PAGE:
Experimenting with Motion Blur

Vertical motion blur on aspen trees, 1/13 second @ f/22.
Vertical motion blur on aspen trees, 1/13 second @ f/22.

By Sastry Karra and Frank Gallagher

Motion blur is the intentional use of a streaking effect in a photo. This can be done in several ways.  One technique is panning, following a rapidly moving subject with your camera so that the subject is reasonably sharp, but the background is streaky. This conveys a sense of movement and speed. So does its opposite: keeping the camera steady while the subject moves across the frame. Doing a long exposure shot of star trails, clouds, a waterfall, the waves on a beach, or a highway at night is another kind of motion blur. The water or clouds become silky. The stars or car lights become colorful lines, winding through the image, leading the eye. A third technique is zoom blur, where the camera is stationary but you zoom in during the exposure. A fourth involves purposeful camera movement—horizontal, vertical, or circular—to create interesting patterns, textures, shapes. In this article, we focus on the latter two techniques, zoom blur and purposeful camera movement.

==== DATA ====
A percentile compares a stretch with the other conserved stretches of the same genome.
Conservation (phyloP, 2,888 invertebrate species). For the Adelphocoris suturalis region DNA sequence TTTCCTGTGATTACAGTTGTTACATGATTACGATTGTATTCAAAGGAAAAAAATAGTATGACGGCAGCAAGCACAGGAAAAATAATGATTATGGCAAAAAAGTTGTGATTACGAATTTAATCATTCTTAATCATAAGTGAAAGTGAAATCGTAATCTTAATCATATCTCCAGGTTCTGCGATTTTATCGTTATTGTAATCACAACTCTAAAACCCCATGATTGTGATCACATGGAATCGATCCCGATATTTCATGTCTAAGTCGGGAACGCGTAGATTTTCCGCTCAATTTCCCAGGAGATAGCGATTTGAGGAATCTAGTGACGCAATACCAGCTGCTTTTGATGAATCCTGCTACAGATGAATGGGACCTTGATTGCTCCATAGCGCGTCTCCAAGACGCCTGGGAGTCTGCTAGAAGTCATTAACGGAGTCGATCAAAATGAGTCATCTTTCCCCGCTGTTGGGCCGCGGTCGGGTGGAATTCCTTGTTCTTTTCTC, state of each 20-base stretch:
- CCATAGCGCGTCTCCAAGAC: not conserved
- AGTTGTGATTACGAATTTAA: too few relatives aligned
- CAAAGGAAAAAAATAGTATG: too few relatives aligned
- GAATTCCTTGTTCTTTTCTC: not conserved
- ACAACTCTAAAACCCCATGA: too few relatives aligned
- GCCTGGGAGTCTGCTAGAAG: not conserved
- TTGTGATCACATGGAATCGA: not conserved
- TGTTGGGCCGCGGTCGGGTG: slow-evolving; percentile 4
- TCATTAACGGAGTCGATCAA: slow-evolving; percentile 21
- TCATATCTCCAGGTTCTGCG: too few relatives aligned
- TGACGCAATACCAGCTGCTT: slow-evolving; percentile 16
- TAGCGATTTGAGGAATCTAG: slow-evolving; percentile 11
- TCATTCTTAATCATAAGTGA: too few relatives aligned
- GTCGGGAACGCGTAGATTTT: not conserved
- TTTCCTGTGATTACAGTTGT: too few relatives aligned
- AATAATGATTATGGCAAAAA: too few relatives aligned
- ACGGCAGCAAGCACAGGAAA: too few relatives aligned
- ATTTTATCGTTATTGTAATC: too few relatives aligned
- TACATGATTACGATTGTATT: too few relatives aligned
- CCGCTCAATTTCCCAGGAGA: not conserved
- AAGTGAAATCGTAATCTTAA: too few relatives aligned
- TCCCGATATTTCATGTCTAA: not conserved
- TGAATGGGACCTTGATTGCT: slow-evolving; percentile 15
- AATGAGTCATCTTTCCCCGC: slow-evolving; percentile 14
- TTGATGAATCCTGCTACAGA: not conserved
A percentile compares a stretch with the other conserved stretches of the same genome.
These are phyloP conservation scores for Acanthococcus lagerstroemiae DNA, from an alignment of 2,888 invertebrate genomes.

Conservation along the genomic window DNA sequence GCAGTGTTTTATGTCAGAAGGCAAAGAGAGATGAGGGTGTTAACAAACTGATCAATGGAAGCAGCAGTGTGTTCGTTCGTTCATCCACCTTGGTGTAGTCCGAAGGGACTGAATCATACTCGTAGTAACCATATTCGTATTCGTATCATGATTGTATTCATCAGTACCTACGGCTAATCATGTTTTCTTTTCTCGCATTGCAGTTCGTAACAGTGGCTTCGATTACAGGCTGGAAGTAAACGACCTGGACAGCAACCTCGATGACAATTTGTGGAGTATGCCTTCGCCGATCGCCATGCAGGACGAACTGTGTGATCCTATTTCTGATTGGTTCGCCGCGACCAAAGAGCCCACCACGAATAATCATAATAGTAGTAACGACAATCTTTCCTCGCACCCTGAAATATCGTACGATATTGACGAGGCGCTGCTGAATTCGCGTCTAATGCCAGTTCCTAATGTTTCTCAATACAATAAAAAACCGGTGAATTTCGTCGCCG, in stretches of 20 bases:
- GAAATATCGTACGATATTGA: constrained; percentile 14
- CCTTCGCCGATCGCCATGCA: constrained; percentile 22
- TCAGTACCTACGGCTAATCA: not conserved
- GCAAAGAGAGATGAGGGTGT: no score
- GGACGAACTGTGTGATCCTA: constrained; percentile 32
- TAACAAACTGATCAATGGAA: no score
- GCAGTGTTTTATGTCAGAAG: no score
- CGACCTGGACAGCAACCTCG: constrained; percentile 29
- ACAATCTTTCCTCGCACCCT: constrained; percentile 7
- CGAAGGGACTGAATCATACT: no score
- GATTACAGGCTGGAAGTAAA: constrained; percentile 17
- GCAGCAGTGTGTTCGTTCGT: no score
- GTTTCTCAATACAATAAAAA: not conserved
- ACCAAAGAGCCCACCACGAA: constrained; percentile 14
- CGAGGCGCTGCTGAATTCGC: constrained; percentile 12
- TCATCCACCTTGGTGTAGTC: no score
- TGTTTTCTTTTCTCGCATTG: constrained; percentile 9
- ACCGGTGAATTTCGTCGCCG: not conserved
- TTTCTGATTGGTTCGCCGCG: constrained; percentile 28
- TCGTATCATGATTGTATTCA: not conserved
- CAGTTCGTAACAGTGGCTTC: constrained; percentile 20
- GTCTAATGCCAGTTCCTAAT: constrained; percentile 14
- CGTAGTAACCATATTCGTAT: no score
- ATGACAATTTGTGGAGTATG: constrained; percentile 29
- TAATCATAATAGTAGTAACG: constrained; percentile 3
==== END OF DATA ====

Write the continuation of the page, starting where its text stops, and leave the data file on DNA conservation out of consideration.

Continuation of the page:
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Weekly Wow! Week of October 19, 2020

Showcase 2020 Top 100 Winner: “Motion Blur of Trees and Bushes, Grand Marais, Minnesota” © Frieda Fast
Showcase 2020 Top 100 Winner: “Motion Blur of Trees and Bushes, Grand Marais, Minnesota” © Frieda Fast

All of this week’s Weekly Wow! images can be seen in the slideshow on the NANPA homepage at nanpa.org.

The following Showcase images have been selected to appear on the NANPA home page for the week beginning Monday, October 19, 2020.  To view all of the top 250 photographs from NANPA’s 2020 Showcase competition, see the photo gallery on the NANPA website. The 2020 edition of Expressions contains all of the top 250 photos from the Showcase competition as well as interesting and insightful articles. Order your copy here!

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